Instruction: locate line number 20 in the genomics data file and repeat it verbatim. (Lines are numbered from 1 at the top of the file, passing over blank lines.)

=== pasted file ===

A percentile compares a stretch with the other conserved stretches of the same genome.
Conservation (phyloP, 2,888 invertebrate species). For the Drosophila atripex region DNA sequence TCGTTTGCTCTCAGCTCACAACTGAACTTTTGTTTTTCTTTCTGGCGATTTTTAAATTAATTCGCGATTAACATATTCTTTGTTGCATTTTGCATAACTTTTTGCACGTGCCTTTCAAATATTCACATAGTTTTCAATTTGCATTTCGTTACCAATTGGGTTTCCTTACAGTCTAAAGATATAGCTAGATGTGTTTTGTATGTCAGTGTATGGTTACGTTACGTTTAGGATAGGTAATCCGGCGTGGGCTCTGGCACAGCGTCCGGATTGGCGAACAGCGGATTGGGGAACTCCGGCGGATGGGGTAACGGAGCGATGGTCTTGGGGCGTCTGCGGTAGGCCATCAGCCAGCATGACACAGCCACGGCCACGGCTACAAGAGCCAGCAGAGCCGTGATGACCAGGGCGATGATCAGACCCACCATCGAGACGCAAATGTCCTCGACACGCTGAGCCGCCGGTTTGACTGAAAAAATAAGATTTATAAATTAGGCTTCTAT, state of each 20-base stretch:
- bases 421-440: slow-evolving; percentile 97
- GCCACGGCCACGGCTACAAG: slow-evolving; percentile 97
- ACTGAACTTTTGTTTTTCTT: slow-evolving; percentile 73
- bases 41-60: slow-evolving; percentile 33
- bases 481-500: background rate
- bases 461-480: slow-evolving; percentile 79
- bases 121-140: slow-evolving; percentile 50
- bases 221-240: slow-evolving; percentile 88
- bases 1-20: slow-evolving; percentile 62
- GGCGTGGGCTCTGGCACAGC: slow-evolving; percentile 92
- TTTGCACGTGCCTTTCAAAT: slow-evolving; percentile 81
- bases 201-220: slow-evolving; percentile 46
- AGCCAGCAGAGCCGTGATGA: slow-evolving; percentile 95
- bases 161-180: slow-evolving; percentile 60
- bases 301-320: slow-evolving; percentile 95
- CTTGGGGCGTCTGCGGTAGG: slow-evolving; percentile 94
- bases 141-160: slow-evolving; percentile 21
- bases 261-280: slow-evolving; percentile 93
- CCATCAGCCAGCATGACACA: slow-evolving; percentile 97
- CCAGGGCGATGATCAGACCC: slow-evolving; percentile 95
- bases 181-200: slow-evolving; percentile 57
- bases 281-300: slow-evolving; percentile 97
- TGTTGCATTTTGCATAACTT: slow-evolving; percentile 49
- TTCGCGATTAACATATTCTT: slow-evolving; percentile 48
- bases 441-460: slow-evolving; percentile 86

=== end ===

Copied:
- bases 261-280: slow-evolving; percentile 93